There were some fine individual performances from Jones to follow, including six wickets in an innings against Sussex and seven versus Middlesex but he admits his career was not as consistently successful as he would have wanted.

He said: “I think that is probably fair. Retrospectively looking back at my career, if I had known then what I know now and been a little bit more comfortable in my own skin, I’d like to think I’d have been able to be a bit more consistent, and potentially stayed a bit more injury-free as well, and maybe had a slightly longer career, maybe had higher honours.

“I had the ability to have performed more consistently at a higher level whereas back then I never believed I did, and very rarely did I have long periods of games where I felt comfortable out in the middle.

“I felt like I was having to prove myself, worried about what the coaches and the fans were thinking, what the people in the press box were going to write.

“I was a bit of an up-and-down performer. I had games where I bowled beautifully, and there were a couple of seasons where I performed well for maybe a third of the season, had a bit of purple patch, but never sustained that throughout a season.

“But I don’t regret anything because everything I’ve gone through has hopefully made me who I am today, the coach I am and want to be, and will shape how my career goes from here.”

Jones is looking forward to forging a strong relationship with the playing staff, including the three rookie professionals in Henry Cullen, Rehaan Edavalath and Olly Cox.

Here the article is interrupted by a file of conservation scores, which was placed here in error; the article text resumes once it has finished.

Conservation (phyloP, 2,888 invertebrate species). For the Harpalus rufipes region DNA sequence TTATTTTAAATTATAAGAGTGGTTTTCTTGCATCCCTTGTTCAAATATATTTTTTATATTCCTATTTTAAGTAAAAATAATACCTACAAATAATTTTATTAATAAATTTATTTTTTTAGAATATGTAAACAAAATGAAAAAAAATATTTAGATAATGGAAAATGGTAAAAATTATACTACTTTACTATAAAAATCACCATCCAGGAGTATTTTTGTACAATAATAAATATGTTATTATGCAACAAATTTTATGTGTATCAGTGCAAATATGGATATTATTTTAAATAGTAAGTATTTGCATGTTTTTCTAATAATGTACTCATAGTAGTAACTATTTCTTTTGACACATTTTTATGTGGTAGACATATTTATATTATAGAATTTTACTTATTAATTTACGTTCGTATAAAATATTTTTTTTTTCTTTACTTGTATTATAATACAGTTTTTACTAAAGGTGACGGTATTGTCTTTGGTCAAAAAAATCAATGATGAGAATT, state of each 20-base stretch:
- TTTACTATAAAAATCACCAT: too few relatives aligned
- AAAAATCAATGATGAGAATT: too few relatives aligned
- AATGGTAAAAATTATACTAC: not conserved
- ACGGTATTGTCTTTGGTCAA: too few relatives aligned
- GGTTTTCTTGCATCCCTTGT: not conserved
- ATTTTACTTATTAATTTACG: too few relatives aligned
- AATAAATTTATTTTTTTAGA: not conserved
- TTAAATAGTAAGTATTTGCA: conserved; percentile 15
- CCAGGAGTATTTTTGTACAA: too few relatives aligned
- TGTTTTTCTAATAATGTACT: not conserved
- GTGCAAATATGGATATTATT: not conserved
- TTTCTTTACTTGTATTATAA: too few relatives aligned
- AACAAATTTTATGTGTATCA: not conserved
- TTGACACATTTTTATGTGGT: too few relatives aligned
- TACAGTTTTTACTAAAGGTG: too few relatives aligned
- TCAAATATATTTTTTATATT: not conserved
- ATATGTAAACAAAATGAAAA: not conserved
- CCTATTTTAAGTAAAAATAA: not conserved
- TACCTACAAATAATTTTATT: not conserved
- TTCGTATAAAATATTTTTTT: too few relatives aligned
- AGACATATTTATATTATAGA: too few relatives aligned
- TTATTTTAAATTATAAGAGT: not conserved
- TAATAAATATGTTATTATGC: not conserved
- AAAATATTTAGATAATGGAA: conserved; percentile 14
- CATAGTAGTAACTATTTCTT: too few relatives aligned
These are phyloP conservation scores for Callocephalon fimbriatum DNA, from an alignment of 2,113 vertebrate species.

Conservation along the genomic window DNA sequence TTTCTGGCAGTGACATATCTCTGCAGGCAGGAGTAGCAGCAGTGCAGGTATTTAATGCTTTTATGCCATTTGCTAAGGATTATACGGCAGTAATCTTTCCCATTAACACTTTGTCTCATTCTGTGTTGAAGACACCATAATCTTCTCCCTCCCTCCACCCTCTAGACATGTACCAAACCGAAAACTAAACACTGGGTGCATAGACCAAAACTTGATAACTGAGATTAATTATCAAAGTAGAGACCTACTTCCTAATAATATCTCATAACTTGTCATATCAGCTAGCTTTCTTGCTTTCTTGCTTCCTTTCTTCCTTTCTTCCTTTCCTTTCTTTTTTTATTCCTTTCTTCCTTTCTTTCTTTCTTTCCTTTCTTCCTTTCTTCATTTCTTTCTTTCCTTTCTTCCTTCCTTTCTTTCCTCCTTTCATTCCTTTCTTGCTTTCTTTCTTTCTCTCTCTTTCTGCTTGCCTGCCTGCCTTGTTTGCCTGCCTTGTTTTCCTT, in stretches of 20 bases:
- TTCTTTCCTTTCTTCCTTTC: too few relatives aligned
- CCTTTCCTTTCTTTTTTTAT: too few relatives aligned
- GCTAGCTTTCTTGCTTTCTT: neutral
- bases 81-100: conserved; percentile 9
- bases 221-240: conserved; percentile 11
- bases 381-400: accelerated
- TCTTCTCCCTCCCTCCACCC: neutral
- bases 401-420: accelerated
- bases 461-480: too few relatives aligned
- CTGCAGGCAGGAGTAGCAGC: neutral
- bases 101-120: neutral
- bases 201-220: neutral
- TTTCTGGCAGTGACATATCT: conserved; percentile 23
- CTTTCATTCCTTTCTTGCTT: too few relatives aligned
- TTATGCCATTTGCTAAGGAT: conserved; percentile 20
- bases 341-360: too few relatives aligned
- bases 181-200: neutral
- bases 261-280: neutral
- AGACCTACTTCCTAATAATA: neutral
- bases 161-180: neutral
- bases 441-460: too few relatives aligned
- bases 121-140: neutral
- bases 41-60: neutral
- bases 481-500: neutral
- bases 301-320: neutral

He said: “Ultimately, as a coach, your relationship with the players is hugely important, and I think today more so than ever. 

“It’s a different world, and society is very different now to when I started playing, and the needs of young people are different. For me, a massive part of coaching is the relationship with your players; people first and players second.

“That is one thing I’m looking forward to building over the coming months and as we go into the season, hopefully building a really strong relationship with the players here, more specifically with my role with the three rookie lads we’ve got.

“I see my role with those three as important in that first year, that transition from Academy to a young pro. Those guys must get the support they need.

“I will lean on and involve Elliot (Wilson) as much as possible because he knows them much better than me.”

Jones, who is taking his Level Four coaching badge, joins Richardson and Assistant Head Coach Kadeer Ali, in all being ex-Worcestershire players.

He said: “I was lucky enough to play with Alan (Richardson). I sat next to him in the changing rooms, and opened the bowling together in a few games. A great man, and I always kept in touch with him.

“It is also great to have the opportunity to work again with Kadeer. We were together for a year at Warwickshire, and we had a really strong working relationship and friendship.

“We were quite similar with how we view cricket. When this opportunity came up, those factors excited me.”